7 Tips to Prevent A Hangover This Holiday (And How to Cure One, Too)

6 min read

Office parties. Impromptu get togethers with out-of-town friends. Family dinners and happy hours. ’Tis the season for raising a glass, and with the holiday atmosphere in full swing, it’s easy to have one too many celebratory drinks—and that can make the next morning feel anything but joyous. We asked three women leaders in wellness for their top ways to prevent a hangover this holiday—and how to help cure one, if the festivities go just a bit too far. Read on before you head to your next celebration.

Pre-Party Prep 

1. Eat before you imbibe.

“The cause of a hangover isn’t exactly known, since some people may experience a hangover after only one or two drinks while others experience a hangover after drinking multiple drinks, or drinking to intoxication,” says New York City-based, registered dietician Allison Knott, MS, RDN, CSSD. While one way to truly avoid a hangover altogether is to not drink alcohol, this may not be realistic for many of us. The good news? Prepping before you head to your holiday celebration needn’t be a complicated affair, but it can make all the difference in how you prevent a hangover this holiday.

Eating before you have your first drink may be key in avoiding a morning of misery. “Alcohol intake lowers blood sugar and drinking alcohol on an empty stomach may result in a feeling of intoxication more rapidly,” Allison says. “For some, a feeling of intoxication can result in a tendency to consume more alcoholic beverages, which will ultimately result in a hangover. Plus, lowered blood sugar as a result of not eating can contribute to more severe hangover symptoms.”

2. Hydrate. Hydrate. Hydrate.

“Hydrating before, during and after drinking is the best thing you can do to prevent a hangover,” advises Dr. Robin Berzin, MD and founder of Parsley Health. Like Allison, she also suggests pairing your water intake with a solid meal to help prevent a hangover this holiday (and any day, for that matter). “I also recommend having protein and a healthy fat before you go out to promote balanced blood sugar,” Dr. Berzin suggests.

Throughout the Night

3. Switch it up.

Trying to prevent a hangover this holiday doesn’t mean you have to navigate your office party empty-handed. Switching up your cocktail of choice for a non-alcoholic drink on a 1:1 ratio will go a long way in helping you feel human the day after. “A good rule of thumb is to drink one glass of water or non-alcoholic beverage for every alcoholic beverage,” advises Allison. “If water isn’t appealing, consider adding non-alcoholic beverages that are more interesting, such as sparkling water or fruit-infused water.”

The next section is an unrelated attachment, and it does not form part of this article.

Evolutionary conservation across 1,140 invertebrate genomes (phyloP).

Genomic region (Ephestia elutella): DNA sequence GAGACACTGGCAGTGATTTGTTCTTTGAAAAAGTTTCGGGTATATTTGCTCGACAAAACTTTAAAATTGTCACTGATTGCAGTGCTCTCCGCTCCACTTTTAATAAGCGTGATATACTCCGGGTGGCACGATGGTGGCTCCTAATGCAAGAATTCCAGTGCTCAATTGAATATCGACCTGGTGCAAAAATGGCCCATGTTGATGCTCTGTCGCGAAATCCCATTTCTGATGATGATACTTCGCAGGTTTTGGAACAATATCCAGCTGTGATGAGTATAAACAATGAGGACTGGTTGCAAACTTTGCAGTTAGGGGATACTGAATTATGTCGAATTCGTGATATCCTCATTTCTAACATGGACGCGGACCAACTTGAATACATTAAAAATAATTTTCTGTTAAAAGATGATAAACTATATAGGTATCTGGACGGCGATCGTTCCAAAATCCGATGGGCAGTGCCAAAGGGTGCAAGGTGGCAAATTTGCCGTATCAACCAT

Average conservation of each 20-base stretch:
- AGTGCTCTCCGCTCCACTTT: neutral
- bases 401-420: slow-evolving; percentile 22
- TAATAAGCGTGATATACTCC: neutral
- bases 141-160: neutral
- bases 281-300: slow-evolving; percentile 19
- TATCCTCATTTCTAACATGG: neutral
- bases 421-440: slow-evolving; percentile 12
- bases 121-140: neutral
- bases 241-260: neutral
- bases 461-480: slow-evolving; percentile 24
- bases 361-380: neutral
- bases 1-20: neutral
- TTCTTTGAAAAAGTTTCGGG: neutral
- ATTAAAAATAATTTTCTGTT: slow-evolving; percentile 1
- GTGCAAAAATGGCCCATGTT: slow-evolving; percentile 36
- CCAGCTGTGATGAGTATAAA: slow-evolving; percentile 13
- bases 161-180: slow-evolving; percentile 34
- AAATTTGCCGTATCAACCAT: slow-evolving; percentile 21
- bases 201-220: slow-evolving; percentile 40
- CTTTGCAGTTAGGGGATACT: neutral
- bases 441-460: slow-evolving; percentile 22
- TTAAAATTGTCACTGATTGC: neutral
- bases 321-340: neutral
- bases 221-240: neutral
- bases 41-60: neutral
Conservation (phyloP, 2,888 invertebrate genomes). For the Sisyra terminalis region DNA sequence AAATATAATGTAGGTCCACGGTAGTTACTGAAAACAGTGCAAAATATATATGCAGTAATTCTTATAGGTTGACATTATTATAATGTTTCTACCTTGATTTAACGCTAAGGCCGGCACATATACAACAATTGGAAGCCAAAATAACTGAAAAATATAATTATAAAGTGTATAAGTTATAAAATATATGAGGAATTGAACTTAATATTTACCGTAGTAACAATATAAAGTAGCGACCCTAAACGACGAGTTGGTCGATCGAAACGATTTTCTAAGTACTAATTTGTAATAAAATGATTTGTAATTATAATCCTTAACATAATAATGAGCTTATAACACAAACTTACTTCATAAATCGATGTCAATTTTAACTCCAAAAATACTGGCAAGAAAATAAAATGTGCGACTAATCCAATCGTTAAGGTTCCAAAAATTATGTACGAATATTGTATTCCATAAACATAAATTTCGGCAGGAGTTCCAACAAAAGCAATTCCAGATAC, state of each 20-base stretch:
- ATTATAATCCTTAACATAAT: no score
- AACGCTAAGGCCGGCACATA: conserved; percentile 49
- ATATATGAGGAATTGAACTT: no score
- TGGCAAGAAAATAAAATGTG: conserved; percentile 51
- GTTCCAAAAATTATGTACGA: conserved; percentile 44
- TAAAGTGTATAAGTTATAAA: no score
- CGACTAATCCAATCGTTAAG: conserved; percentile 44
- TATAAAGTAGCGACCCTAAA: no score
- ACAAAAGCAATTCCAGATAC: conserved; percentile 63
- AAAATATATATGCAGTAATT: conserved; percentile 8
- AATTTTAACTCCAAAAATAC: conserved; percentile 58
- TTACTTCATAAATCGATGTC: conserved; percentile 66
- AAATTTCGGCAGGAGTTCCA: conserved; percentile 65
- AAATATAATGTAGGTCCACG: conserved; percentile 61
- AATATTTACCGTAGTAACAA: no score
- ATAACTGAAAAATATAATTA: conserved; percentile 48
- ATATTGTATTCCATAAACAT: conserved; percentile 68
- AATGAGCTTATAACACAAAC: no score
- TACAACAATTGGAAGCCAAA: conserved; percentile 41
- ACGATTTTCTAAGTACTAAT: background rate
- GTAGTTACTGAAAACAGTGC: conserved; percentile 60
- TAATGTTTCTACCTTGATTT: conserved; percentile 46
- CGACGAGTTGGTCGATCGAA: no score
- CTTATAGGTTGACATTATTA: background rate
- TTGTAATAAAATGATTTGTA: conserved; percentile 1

Those seeking more adventurous options might consider herb-based non-alcoholic drinks. “If you know you have a low tolerance, switch it up with creative herbal ‘mocktails,’” advises Boston-based Clinical Herbalist Katja Swift. “Shrubs are making a huge comeback these days; these are herbal-infused vinegars that you blend with soda water like a cocktail, but with no alcohol. They have long been popular as the original ‘Gatorade’ because they’re chock full of electrolytes, which means they help you rehydrate faster!”

Having gained popularity during Prohibition, the “shrub-as-cocktail trend came about as a way to enjoy fancy drinks without breaking the law,” Katja shares. For those looking to keep something hydrating on hand for home entertainment, “I recommend Herbal Revolution brand, a small batch producer in Maine,” Katja advises, “but there are many available.”

4. Drink smart.

As it turns out, what you drink can be as important as how much you drink. One way to prevent a hangover this holiday is to avoid excess sugar—often, the ingredient that most affects how people feel the next day. Katja suggests trying low-sugar options that still feel festive, like bitter-based cocktails. “The combination of sugar and alcohol makes hangovers much worse, so why not go for bitter cocktails? Cocktail bitters are also making a comeback, and lots of bars now have a selection of house bitters available.”